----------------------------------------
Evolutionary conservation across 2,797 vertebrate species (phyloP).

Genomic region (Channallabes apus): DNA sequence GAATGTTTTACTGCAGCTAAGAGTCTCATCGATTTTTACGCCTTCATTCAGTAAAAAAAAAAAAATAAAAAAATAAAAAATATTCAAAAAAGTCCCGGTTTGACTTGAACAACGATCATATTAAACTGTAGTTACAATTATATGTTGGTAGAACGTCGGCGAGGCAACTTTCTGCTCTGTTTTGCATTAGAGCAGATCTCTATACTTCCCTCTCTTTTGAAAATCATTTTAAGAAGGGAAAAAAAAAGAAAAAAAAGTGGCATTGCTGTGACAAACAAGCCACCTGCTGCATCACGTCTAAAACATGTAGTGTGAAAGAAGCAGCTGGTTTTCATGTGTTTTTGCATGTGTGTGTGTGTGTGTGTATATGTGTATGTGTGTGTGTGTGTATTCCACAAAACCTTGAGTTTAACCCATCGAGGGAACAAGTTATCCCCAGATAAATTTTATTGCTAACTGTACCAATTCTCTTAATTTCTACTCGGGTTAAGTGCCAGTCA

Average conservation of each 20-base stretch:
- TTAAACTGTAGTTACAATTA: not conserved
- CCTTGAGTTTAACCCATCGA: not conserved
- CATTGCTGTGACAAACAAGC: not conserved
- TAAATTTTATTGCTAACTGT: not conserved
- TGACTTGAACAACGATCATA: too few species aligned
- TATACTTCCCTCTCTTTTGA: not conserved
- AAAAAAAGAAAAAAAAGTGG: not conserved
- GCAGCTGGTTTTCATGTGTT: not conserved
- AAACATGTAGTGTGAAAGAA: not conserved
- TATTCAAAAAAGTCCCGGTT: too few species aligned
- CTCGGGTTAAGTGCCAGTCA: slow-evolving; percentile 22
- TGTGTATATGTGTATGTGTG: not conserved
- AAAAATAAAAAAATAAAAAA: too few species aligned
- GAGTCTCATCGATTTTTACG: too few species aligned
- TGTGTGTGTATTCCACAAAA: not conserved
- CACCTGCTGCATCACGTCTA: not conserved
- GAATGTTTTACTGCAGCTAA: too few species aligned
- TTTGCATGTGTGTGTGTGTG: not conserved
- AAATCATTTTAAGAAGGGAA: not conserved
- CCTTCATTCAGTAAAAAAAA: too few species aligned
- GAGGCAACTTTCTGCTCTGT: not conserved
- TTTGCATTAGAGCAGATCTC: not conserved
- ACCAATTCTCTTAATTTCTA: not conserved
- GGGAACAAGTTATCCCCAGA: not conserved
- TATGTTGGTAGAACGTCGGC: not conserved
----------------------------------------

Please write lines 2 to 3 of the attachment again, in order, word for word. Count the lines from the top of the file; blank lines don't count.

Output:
Genomic region (Channallabes apus): DNA sequence GAATGTTTTACTGCAGCTAAGAGTCTCATCGATTTTTACGCCTTCATTCAGTAAAAAAAAAAAAATAAAAAAATAAAAAATATTCAAAAAAGTCCCGGTTTGACTTGAACAACGATCATATTAAACTGTAGTTACAATTATATGTTGGTAGAACGTCGGCGAGGCAACTTTCTGCTCTGTTTTGCATTAGAGCAGATCTCTATACTTCCCTCTCTTTTGAAAATCATTTTAAGAAGGGAAAAAAAAAGAAAAAAAAGTGGCATTGCTGTGACAAACAAGCCACCTGCTGCATCACGTCTAAAACATGTAGTGTGAAAGAAGCAGCTGGTTTTCATGTGTTTTTGCATGTGTGTGTGTGTGTGTGTATATGTGTATGTGTGTGTGTGTGTATTCCACAAAACCTTGAGTTTAACCCATCGAGGGAACAAGTTATCCCCAGATAAATTTTATTGCTAACTGTACCAATTCTCTTAATTTCTACTCGGGTTAAGTGCCAGTCA

Average conservation of each 20-base stretch: